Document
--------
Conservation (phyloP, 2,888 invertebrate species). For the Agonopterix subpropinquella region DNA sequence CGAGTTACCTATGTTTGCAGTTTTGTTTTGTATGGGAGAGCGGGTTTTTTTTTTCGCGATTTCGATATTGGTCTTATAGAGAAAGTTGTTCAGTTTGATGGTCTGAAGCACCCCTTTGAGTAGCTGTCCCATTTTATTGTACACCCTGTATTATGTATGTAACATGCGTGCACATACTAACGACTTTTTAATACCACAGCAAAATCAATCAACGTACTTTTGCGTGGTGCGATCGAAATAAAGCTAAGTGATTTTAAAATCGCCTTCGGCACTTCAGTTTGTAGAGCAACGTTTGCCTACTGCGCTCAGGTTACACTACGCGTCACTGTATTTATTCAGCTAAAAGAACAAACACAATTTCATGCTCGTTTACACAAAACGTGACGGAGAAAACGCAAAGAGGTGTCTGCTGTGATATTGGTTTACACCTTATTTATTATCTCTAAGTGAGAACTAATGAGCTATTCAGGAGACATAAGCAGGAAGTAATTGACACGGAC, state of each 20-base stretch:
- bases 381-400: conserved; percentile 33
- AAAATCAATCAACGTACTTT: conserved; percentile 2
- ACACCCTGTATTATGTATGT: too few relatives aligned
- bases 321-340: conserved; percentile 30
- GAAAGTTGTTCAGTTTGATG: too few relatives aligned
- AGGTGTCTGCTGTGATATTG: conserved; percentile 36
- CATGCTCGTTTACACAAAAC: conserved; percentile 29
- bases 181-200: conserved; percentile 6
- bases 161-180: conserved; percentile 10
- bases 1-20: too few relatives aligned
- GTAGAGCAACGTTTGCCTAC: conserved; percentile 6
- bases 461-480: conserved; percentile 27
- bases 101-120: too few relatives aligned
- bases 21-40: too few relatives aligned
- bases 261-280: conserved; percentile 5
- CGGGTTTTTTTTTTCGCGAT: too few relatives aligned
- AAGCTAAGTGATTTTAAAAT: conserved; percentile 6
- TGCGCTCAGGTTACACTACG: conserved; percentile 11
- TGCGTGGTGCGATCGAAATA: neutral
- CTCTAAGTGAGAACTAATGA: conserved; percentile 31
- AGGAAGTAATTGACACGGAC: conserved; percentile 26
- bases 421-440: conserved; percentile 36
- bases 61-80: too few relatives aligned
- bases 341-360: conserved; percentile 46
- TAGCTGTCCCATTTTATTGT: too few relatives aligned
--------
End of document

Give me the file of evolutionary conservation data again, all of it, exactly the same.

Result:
Conservation (phyloP, 2,888 invertebrate species). For the Agonopterix subpropinquella region DNA sequence CGAGTTACCTATGTTTGCAGTTTTGTTTTGTATGGGAGAGCGGGTTTTTTTTTTCGCGATTTCGATATTGGTCTTATAGAGAAAGTTGTTCAGTTTGATGGTCTGAAGCACCCCTTTGAGTAGCTGTCCCATTTTATTGTACACCCTGTATTATGTATGTAACATGCGTGCACATACTAACGACTTTTTAATACCACAGCAAAATCAATCAACGTACTTTTGCGTGGTGCGATCGAAATAAAGCTAAGTGATTTTAAAATCGCCTTCGGCACTTCAGTTTGTAGAGCAACGTTTGCCTACTGCGCTCAGGTTACACTACGCGTCACTGTATTTATTCAGCTAAAAGAACAAACACAATTTCATGCTCGTTTACACAAAACGTGACGGAGAAAACGCAAAGAGGTGTCTGCTGTGATATTGGTTTACACCTTATTTATTATCTCTAAGTGAGAACTAATGAGCTATTCAGGAGACATAAGCAGGAAGTAATTGACACGGAC, state of each 20-base stretch:
- bases 381-400: conserved; percentile 33
- AAAATCAATCAACGTACTTT: conserved; percentile 2
- ACACCCTGTATTATGTATGT: too few relatives aligned
- bases 321-340: conserved; percentile 30
- GAAAGTTGTTCAGTTTGATG: too few relatives aligned
- AGGTGTCTGCTGTGATATTG: conserved; percentile 36
- CATGCTCGTTTACACAAAAC: conserved; percentile 29
- bases 181-200: conserved; percentile 6
- bases 161-180: conserved; percentile 10
- bases 1-20: too few relatives aligned
- GTAGAGCAACGTTTGCCTAC: conserved; percentile 6
- bases 461-480: conserved; percentile 27
- bases 101-120: too few relatives aligned
- bases 21-40: too few relatives aligned
- bases 261-280: conserved; percentile 5
- CGGGTTTTTTTTTTCGCGAT: too few relatives aligned
- AAGCTAAGTGATTTTAAAAT: conserved; percentile 6
- TGCGCTCAGGTTACACTACG: conserved; percentile 11
- TGCGTGGTGCGATCGAAATA: neutral
- CTCTAAGTGAGAACTAATGA: conserved; percentile 31
- AGGAAGTAATTGACACGGAC: conserved; percentile 26
- bases 421-440: conserved; percentile 36
- bases 61-80: too few relatives aligned
- bases 341-360: conserved; percentile 46
- TAGCTGTCCCATTTTATTGT: too few relatives aligned